Today’s foam rollers can also house a number of additional perks like percussive therapy modules, contoured designs and others. These can help bring added convenience to each session, but aren’t entirely necessary for a well-rounded routine. If you want some additional therapy added to each regimen, be on the lookout for these particular features. Be prepared, however, to pay a little more for these functions, as added tech can typically escalate the price when it comes to these relatively affordable recovery tools.
How to Use a Foam Roller
While using a foam roller can vary in terms of the muscles you plan to target, there are a few common instructions that can be worth your time during practice. First, it helps to have your muscles fully extended when rolling, so for areas like arms and legs, make sure you’re fully stretched out throughout the rolling process. Once you’ve identified your area, here are a few tips to an efficient rolling session:
- Begin at one head of the targeted muscle, providing enough pressure that promotes some discomfort without leaning into pain.
- Slowly roll your muscle across the foam roller, for roughly 4–5 passes, traveling the entirety of the muscle area with each roll.
- If you have a pinpoint ache or sore spot, stop and rest on that area for roughly 20–30 seconds, creating enough pressure where you feel it without causing too much pain.
- As you grow accustomed to foam rolling, feel free to experiment with different body positions and levels of pressure. The more experienced you become, the more worthwhile each session will be.
For a more thorough understanding of how to use your foam roller, along with precise instructions for varying muscle areas, be sure to read our helpful guide on how to use a foam roller.
How We Tested
We take our recovery very seriously and as such, have had plenty of experience with foam rolling over the years. Over multiple weeks, we utilized these top picks to keep our muscles at the ready for plenty of engaging exercise routines. We noted key features, including how comfortable each device felt across specific muscle groups, how convenient they were in addressing tired problem areas, how portable they were and other qualities. Bonus points were also awarded for versatility and overall looks because let’s face it, foam rolling’s already a tough sell, so it helps when the product looks more inviting than just a blank tube of EVA.
Rollga "The Everyday" Foam Roller
If you want pinpoint relief in a lightweight frame, look no further than this impressive “Everyday” roller from Rollga. We found the contoured design easily placed all the emphasis on the muscles rather than bone, especially when it came to back and lower body treatment. Plus, the lightweight, 18-inch frame is easy to maneuver as you roll from head to toe. While we’re still unsure of the heat-sealed EPP foam’s durability over extended use, at less than $45, we’d be happy with replacing this roller if it ever comes down to it.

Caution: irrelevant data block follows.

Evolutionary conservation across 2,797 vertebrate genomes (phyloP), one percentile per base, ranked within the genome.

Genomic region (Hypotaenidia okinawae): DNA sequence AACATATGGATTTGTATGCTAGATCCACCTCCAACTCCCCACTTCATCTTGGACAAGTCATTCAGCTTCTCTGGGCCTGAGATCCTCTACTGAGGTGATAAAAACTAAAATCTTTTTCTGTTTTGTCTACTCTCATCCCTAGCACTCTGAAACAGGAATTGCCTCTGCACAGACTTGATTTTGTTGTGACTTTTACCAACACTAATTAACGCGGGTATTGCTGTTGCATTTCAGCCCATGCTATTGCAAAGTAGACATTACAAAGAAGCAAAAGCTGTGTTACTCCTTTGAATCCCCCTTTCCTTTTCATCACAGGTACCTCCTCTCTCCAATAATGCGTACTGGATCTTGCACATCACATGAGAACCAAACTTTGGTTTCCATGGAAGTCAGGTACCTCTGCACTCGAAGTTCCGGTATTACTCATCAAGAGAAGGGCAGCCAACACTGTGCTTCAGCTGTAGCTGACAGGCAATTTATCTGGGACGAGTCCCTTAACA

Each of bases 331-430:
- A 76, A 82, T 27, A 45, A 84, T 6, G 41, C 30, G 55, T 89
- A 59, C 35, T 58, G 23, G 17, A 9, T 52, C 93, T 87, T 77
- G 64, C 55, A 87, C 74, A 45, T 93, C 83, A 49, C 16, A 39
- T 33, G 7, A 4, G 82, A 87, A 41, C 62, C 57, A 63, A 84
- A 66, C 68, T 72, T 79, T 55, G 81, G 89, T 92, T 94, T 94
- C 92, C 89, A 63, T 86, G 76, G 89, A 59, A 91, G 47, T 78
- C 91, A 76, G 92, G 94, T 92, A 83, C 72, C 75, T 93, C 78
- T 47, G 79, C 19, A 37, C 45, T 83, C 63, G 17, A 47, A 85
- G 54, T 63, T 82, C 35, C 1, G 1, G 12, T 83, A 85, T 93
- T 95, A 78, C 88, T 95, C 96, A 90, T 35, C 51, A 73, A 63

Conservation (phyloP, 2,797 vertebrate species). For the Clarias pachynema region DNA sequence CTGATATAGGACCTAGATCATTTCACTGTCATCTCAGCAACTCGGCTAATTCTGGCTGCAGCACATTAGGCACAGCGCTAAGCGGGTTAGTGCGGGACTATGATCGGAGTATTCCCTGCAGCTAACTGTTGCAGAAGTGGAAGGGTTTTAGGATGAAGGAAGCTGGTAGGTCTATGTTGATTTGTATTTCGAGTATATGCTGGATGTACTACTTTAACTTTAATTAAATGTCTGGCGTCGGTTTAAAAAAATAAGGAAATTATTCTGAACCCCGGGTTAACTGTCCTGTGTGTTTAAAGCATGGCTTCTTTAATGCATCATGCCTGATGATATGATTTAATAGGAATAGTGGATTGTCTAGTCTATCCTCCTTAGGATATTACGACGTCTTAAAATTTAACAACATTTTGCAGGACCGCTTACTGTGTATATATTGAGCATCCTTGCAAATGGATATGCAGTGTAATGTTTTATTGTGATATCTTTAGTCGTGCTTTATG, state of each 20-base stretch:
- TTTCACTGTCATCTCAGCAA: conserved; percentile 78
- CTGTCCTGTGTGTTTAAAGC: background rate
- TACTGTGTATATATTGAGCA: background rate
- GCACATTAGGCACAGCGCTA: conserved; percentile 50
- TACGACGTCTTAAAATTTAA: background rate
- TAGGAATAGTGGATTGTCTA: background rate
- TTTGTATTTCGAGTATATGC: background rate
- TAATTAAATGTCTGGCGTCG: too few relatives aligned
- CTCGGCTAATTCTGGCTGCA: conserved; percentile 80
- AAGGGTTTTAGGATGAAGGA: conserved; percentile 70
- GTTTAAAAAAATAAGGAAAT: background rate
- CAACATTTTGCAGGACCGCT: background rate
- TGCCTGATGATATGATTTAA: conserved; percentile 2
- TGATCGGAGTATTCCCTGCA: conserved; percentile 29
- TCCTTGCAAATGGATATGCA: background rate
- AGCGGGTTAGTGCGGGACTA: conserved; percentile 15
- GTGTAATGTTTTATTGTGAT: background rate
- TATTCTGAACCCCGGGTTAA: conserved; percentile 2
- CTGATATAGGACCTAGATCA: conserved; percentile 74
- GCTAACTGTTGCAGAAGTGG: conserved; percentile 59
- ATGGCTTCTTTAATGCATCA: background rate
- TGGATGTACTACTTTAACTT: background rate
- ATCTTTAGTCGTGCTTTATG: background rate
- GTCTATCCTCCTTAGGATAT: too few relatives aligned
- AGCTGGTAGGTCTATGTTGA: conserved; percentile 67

Lululemon Double Roller
Two rollers for the price of one? Sign us up. The Double Roller features two varying textures designed to target different muscle groups — the softer exterior can help with arm and leg releases, while the firm interior features a more aggressive pattern for the back. Cleaning this EVA foam-based roller is a breeze, too; just a simple wipe down and you’re ready to go. Just be sure to keep all parts together when targeting arms and legs. The exterior shell has some rigidity to it, but not enough to support your body weight, so the insert is required to reap the most benefits.
Fitness Gear 36-Inch Foam Foam Roller
Simple and to the point, this 36-inch foam roller is a testament of quantity and quality. We were happy with the expanded coverage, allowing us to roll out our lower back and shoulders without much maneuvering, and appreciated the mildly dense foam construction. Also, the lack of texture creates an even pressure sensation during rolls, which can be a good starting point for novices. Some athletes have stated that overuse can lead to warpage over time, but at just $30, you’re not breaking the bank with this effective piece of recovery equipment.
TriggerPoint GRID 1.0 Foam Roller
You probably recognize this textured foam roller and for good reason. The TriggerPoint GRID 1.0 is a great introduction to foam rolling due to its lightweight frame, hollow construction for better shape retention and firm yet comfortable foam. This was the first foam roller we ever owned and we enjoyed how easy it was to target varying muscles without a lot of intense, unwelcome pressure. With that said, though, the shorter profile isn’t the best for back and shoulder releases, so you may want to consider longer options if these are your main sticking points.
Editor’s Note: If you’re enamored with the feel of the GRID 1.0 but desire a longer foam roller, consider the GRID 2.0, which features the same textured exterior at a taller 26-inch profile.
RumbleRoller Firm Massage Roller